Published Nov 28, 2017Yesterday (November 27), we kicked off our year-end coverage with a list of the 20 Worst Album Covers of the Year. Today, we're getting to the good stuff: namely, the very best albums of 2017. As we do every year, we're rolling out a Best of 2017 album list for each genre that we cover, beginning with albums 20 to 11 of our Top 20 Pop & Rock Albums today (November 28). Tomorrow, we'll publish albums 10 through 1 (Edit: you can read this now, here).
Top 20 Pop & Rock Albums of 2017, 20-11:
In Search of Lost Time
(You've Changed Records)
Who moves from Sackville, passing over Montreal and Toronto, to launch their career in Windsor, Ontario? Only a group as committed to blazing their own path as Partner. On their debut, In Search of Lost Time, Josée Caron and Lucy Niles are at perfect ease being themselves, penning songs about watching TV, smoking weed and living with roommates. But it's the way they match this tongue-in-cheek banality with soaring '90s guitars and an amazingly droll sense of humour that gives this album its undying charm.
There are thousands of musicians in Toronto right now wishing they could craft something as original as Partner have going from their Windsor apartment.
19. The National
Sleep Well Beast
There's a list of descriptors that writers always use to describe the National — melancholic, elegant, contemplative, poetic, restrained, grand — and though the band must be tired of that same old list, their seventh studio album Sleep Well Beast is a testament to the power of their sonic consistency.
With lost love hanging over each track, the band tackle themes of persistence with their trademark drama. On "Turtleneck," Matt Berninger lets his voice crack while singing "This is so embarrassing / Ah, we're pissing fits / Crying on our doorsteps in T-shirts loose and ripped"; synth beats slip their way onto "Walk it Back" as Berninger whispers "forget it, nothing I change changes anything." It's the National's characteristically composed vulnerability, but with Sleep Well Beast, they're letting the dark, beautiful cracks show.
18. The xx
I See You
Though the xx are famous for being introverted and sullen, they sound anything but on I See You. The Mercury prize-winning trio's third effort (and first since producer Jamie xx struck out on his own with the hugely successful In Colour) is joyous, danceable and deeply assured.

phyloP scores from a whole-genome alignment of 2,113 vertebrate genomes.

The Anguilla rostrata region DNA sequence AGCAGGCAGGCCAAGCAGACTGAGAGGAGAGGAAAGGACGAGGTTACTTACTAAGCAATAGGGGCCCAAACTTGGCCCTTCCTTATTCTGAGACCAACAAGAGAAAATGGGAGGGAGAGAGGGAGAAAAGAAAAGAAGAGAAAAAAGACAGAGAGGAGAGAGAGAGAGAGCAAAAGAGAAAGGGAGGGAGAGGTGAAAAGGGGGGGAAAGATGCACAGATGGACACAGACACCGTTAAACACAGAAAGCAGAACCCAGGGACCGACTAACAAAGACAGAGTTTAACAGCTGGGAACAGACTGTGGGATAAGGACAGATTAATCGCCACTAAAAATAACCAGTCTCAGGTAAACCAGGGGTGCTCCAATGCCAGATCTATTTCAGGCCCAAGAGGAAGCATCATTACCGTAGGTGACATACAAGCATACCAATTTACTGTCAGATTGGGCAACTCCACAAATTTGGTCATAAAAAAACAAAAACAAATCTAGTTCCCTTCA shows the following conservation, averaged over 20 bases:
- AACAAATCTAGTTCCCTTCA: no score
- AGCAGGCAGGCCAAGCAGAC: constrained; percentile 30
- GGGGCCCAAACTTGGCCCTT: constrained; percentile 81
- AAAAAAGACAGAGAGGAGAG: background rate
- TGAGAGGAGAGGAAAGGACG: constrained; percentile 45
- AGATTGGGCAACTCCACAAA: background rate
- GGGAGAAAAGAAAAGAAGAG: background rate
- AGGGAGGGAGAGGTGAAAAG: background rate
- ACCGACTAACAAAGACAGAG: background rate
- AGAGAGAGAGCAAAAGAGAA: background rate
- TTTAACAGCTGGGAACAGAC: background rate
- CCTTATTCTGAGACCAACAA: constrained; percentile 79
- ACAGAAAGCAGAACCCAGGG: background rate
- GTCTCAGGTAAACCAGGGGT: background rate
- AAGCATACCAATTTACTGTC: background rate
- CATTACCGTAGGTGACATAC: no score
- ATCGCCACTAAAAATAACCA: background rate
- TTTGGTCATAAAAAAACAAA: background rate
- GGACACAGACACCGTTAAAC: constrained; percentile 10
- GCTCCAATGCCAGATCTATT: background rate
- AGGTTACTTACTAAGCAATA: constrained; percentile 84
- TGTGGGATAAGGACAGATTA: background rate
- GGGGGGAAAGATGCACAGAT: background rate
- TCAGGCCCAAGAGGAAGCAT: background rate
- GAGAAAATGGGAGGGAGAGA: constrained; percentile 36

Opening track "Dangerous" sports rallying cry horn blasts and seductive singing from both vocalists Romy Madley Croft and Oliver Sim. Croft and Sim give a more earnest, pining turn on "On Hold," though it's no less grooving thanks to the kinetic instrumental from Jamie xx. On I See You, the xx let you hear their joy.
17. Sheer Mag
Need to Feel Your Love
Rock'n'roll is far from dead, particularly if bands like Philly quintet Sheer Mag are going to keep breathing new life into the genre. While the band's debut LP could have coasted on its stockpile of catchy riffs recalling the best of AC/DC and Thin Lizzy, it stands out from the pack thanks to frontwoman Tina Halladay's breathtaking sense of urgency.
Reclaiming longtime signifiers of male aggression as beacons of inclusivity, Halladay's lyrics turn muscular rock into calls to action, speaking out against police brutality and systemic oppression. The year made it clear that "more of the same" just won't cut it moving forward, and Need to Feel Your Love helped lead the charge on enacting lasting change.
16. (Sandy) Alex G
When lo-fi pop prodigy Alex Giannascoli first broke beyond Bandcamp with 2014's DSU, the Philadelphia singer-songwriter received comparisons to Elliott Smith thanks to his intimate, Pacific Northwest-inspired indie rock. But Rocket — his second full-length for a label following the critically acclaimed Beach Music — is the first album that finds him sounding entirely his own (even with added musicians this time around).
A hodgepodge of idiosyncratic alt-country (the album's first four tracks), abrasive punk ("Brick"), experimental soundscapes ("Horse") and auto-tuned piano balladry ("Sportstar"), Rocket is a testament to Giannascoli's singular vision, and another reason why artists like Frank Ocean are taking notice, too. (Domino Recording Co.)